Staff Editorial: Bullying still remains an issue, not taken seriously enough

Staff Editorial: Bullying still remains an issue, not taken seriously enough

Drew Sheneman, MCT Campus

Staff Editorial

Anti-bullying.
We’ve all heard it a million times. The concept has been jammed in our heads since grade school, and when we were old enough to understand it, so was suicide prevention.
As bad as it sounds, it seems like everyone’s gotten tired of it.
It’s so common to hear something like, “Oh my God, we get it,” when we have yet another anti-bullying lesson in Tiger Time.
So, why is it still an issue?
Why are teenagers still getting away with saying whatever they want, especially online, after countless lessons on bullying?
When people are given the ability to be anonymous online, it gives them a sense of power to say whatever they want.
A lot of students honestly think a deleted online post, especially if it was posted anonymously, is gone forever.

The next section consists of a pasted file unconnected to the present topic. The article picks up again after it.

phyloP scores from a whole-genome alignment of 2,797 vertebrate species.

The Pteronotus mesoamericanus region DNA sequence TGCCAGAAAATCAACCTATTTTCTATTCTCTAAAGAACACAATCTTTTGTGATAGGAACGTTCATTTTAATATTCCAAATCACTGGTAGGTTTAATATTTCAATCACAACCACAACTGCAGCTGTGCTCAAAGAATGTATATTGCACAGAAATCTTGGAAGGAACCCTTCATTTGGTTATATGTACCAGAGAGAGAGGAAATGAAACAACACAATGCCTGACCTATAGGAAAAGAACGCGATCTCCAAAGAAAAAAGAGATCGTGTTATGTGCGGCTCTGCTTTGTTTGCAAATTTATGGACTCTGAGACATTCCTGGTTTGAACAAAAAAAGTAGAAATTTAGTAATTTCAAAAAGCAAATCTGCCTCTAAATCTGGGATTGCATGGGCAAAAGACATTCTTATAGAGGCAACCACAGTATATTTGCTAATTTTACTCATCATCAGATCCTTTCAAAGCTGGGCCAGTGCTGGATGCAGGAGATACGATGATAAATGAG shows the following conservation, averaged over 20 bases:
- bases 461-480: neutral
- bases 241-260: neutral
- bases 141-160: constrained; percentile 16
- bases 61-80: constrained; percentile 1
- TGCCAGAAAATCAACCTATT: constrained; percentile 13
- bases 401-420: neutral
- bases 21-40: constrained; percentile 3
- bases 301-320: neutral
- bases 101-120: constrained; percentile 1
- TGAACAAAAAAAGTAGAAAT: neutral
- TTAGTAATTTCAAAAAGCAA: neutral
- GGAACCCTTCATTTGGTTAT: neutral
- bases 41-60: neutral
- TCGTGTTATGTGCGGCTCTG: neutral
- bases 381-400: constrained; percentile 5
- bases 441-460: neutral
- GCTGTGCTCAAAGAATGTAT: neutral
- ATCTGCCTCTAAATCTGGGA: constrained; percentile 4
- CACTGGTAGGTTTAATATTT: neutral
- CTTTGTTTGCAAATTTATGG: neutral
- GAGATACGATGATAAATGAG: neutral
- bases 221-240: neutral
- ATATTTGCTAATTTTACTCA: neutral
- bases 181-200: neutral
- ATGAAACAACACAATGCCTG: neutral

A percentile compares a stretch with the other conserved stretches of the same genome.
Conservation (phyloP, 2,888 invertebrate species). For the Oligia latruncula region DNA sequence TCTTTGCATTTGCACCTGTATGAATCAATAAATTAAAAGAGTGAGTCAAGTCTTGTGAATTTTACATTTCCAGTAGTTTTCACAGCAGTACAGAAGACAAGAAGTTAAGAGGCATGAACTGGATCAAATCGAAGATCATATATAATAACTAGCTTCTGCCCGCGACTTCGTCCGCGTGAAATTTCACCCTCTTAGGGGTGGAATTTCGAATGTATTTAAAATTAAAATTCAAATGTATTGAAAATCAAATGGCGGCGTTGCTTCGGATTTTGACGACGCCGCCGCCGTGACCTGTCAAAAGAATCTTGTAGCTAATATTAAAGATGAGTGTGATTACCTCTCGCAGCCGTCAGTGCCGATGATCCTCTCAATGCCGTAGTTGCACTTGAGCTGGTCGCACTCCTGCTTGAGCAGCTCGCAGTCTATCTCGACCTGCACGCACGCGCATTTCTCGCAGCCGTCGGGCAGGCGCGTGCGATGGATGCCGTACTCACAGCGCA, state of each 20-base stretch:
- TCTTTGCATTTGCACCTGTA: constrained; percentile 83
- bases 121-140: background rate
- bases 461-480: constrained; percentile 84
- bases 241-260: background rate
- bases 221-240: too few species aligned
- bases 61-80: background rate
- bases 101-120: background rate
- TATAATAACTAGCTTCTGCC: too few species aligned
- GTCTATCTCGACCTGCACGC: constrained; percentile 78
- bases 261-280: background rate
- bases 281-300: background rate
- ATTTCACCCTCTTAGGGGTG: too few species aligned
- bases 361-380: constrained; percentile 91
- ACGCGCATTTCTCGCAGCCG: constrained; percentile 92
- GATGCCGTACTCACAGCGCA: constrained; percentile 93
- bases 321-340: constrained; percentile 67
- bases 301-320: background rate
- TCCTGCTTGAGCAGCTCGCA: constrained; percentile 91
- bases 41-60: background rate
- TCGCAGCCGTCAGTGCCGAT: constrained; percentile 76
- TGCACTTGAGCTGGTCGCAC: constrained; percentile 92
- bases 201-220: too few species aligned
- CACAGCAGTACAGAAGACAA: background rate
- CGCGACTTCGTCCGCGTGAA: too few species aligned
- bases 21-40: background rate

It’s true, once something online is deleted, it’s hard for the average Internet user to
go back and find it; but, in the rare case someone bullied online contacts the authorities, deleted posts, anonymous posts and anonymous accounts can be retrieved easier than one would think.
People are so quick to announce how “cruel” our society is when news of another teen committing suicide is out, but usually a lot of these
people are the same ones fueling our society’s ways.
They’re the same ones sending anonymous hate to their peers — the ones “jokingly” telling others to kill themselves or initially criticizing the fact that anyone could ever be anything but happy in a place like Johnson County.
People don’t realize it’s the little things that trigger others. A simple online post could be the last straw.
Not only would you have to live with the fact you were partially responsible for someone’s death, but also that sort of crime can stay on your record for the rest of your life.
This is not about “putting an end to bullying” — we’ve all heard that enough.
This is about the consequences you could face for contributing to what our society considers “a joke.”